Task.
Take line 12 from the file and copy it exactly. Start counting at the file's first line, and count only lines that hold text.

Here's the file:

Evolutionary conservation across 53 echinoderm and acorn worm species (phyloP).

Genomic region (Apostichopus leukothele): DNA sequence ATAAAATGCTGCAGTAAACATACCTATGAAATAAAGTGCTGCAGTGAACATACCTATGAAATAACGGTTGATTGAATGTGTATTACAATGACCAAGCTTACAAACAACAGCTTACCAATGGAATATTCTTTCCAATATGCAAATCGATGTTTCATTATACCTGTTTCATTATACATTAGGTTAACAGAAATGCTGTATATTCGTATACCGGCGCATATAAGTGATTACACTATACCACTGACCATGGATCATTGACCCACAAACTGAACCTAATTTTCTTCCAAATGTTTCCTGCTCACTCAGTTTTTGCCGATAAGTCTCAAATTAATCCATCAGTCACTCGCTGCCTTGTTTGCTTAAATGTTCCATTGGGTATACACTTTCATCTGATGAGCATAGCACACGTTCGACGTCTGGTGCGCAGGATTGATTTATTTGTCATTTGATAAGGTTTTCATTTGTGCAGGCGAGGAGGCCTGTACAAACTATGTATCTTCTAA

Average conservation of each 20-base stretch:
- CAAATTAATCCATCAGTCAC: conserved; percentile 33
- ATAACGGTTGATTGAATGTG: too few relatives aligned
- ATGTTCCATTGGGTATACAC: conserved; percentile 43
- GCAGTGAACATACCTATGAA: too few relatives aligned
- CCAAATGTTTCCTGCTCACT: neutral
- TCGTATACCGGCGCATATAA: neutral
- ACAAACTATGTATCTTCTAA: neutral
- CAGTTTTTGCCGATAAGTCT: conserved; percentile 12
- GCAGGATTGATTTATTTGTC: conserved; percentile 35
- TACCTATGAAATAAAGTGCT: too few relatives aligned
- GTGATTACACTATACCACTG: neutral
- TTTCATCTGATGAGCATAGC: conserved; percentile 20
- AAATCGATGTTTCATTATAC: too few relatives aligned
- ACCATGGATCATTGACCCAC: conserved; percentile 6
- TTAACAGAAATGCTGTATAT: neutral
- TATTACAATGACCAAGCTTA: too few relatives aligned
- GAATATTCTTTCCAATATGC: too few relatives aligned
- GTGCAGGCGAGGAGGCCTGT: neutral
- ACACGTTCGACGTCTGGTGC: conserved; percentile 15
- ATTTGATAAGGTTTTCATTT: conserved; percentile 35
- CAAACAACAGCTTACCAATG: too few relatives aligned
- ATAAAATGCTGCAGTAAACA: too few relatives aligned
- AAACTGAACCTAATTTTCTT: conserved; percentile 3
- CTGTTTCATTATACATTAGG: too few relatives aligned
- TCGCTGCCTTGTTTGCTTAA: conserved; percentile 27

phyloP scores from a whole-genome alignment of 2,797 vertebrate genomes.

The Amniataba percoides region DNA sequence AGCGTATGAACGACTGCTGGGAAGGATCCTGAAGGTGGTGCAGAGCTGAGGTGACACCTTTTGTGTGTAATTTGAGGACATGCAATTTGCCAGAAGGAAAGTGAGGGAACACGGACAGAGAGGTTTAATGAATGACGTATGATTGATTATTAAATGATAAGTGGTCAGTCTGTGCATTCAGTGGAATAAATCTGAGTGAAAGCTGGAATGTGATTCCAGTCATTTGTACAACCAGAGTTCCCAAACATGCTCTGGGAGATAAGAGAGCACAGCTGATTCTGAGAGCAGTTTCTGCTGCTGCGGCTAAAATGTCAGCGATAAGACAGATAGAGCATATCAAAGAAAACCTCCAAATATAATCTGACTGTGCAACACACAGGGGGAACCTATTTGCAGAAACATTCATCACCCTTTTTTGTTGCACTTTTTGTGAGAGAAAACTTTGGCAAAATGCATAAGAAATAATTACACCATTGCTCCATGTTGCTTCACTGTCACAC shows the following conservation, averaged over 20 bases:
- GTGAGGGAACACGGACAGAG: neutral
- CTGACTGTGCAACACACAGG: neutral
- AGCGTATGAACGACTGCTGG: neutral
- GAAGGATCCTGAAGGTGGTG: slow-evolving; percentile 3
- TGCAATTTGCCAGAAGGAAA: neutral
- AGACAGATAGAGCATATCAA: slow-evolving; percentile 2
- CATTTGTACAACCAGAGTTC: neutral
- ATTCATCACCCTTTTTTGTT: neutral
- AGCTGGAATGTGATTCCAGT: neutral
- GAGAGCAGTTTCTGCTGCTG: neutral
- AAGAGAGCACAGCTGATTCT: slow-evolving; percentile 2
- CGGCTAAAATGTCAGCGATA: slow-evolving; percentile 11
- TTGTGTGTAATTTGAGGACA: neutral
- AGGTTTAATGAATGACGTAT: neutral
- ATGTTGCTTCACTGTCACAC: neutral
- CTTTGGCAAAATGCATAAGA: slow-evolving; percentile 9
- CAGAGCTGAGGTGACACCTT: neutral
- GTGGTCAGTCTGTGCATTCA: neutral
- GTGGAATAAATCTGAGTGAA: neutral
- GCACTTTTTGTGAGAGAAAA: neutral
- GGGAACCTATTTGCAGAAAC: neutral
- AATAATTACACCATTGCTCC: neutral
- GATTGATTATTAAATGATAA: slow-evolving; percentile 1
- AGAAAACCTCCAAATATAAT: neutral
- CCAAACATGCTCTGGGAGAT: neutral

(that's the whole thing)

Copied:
- GCAGGATTGATTTATTTGTC: conserved; percentile 35